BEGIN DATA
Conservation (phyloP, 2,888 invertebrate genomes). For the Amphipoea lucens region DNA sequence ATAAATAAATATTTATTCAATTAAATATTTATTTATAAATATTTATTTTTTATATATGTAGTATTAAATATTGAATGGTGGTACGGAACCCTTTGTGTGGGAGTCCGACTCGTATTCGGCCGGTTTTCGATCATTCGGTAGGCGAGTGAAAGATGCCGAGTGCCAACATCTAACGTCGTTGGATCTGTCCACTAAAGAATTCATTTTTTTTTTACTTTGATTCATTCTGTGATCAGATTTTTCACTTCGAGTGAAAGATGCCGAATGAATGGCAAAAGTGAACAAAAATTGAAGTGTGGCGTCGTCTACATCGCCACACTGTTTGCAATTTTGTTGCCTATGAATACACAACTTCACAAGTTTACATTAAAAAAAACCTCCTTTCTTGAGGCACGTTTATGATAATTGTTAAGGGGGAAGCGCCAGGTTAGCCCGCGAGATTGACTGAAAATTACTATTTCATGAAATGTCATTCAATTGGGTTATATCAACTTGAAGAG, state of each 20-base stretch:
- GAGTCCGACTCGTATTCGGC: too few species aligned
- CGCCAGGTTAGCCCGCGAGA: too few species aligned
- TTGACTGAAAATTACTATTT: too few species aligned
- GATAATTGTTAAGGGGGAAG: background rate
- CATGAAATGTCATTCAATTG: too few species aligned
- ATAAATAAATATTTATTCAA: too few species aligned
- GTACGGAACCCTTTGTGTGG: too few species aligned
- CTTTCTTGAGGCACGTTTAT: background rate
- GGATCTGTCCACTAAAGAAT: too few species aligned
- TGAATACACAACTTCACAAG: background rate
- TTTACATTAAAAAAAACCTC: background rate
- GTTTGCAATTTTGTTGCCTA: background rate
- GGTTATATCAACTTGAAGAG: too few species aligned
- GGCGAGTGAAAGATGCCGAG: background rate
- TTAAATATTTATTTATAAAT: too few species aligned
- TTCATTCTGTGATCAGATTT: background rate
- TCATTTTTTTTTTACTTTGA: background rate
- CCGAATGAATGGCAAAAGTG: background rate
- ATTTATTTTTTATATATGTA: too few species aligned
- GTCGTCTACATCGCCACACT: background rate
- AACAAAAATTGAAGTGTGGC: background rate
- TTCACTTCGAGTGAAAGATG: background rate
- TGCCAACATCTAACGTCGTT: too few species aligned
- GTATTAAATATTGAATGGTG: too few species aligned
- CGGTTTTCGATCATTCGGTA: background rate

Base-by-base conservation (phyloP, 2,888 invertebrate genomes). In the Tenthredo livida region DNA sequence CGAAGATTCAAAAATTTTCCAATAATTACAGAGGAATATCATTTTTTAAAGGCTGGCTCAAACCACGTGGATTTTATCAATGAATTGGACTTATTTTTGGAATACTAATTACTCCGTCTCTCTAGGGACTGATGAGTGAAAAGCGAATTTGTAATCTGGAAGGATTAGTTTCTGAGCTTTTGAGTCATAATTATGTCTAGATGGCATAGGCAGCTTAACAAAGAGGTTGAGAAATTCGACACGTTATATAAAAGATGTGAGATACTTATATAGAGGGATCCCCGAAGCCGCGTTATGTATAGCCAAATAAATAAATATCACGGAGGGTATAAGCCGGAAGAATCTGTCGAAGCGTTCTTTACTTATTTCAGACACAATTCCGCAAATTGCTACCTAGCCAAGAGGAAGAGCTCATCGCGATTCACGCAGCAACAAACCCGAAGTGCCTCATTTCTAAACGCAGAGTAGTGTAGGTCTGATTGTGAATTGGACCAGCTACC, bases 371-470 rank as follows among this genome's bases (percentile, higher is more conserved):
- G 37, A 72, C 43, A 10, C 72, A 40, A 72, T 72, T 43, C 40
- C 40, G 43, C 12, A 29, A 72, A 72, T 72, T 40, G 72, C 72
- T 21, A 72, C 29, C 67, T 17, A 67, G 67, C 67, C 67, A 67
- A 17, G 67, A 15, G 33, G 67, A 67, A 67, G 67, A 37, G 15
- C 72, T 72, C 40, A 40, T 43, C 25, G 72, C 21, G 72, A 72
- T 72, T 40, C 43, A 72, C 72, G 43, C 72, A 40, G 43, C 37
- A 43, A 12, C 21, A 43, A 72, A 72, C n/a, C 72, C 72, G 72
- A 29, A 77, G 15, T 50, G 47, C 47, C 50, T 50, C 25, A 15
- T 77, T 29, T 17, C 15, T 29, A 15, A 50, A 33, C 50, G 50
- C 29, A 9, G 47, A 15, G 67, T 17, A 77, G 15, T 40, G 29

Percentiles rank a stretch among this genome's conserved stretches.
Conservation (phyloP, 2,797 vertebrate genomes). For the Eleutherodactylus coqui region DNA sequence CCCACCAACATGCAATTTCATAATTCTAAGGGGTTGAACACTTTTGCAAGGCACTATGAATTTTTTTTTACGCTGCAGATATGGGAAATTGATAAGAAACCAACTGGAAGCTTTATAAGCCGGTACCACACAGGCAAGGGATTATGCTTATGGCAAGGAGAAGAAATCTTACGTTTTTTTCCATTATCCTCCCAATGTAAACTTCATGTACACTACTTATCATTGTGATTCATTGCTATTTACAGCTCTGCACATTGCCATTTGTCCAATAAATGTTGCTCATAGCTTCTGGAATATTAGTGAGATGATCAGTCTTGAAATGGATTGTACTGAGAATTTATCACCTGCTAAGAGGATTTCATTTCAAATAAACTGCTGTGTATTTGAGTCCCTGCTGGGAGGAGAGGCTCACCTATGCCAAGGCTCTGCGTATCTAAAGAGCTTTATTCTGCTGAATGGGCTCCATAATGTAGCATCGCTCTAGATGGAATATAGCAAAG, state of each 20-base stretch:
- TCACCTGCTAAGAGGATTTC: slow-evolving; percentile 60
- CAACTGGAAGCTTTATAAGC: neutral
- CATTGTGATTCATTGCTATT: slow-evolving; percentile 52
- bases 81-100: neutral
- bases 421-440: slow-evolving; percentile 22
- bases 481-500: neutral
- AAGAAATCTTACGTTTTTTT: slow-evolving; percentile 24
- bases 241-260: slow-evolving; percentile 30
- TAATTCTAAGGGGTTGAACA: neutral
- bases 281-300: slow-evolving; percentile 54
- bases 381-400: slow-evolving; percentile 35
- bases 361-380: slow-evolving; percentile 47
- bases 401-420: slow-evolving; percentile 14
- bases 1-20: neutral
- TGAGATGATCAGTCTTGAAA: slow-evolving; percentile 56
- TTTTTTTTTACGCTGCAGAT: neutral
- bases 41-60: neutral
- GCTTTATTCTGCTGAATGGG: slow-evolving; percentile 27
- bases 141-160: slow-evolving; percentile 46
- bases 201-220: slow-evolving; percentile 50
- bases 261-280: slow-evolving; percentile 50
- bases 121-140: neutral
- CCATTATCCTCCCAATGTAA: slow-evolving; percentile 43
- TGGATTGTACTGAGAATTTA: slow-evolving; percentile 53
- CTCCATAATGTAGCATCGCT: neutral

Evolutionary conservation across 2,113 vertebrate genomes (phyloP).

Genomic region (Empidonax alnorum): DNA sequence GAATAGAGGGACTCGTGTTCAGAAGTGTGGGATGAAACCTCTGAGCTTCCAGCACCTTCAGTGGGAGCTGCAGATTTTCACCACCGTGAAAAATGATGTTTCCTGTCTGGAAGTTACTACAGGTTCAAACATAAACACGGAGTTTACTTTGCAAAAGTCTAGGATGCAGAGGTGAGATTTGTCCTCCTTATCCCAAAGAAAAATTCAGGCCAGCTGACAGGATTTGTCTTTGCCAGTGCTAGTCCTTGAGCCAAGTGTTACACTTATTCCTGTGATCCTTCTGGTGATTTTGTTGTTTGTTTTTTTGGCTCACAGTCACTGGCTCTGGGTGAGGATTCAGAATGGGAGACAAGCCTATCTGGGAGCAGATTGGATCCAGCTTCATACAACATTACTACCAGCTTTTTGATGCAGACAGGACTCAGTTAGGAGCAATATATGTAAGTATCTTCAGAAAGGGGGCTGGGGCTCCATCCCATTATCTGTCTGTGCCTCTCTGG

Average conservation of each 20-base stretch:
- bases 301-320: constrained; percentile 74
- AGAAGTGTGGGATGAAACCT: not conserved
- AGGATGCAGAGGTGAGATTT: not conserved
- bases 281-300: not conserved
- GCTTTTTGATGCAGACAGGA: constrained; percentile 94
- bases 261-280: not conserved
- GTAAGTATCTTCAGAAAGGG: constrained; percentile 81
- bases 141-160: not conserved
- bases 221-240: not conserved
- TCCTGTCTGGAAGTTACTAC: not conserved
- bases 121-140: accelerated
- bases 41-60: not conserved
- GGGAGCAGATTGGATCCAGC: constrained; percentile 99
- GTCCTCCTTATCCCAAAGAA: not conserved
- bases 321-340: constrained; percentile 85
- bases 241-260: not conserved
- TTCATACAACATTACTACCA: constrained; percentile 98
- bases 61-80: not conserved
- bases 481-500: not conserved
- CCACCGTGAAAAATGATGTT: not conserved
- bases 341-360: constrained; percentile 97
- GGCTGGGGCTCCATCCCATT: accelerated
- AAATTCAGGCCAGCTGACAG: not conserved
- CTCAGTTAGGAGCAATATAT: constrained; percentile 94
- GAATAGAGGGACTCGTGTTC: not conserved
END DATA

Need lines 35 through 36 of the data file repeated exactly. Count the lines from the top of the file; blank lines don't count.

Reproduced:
- A 29, A 77, G 15, T 50, G 47, C 47, C 50, T 50, C 25, A 15
- T 77, T 29, T 17, C 15, T 29, A 15, A 50, A 33, C 50, G 50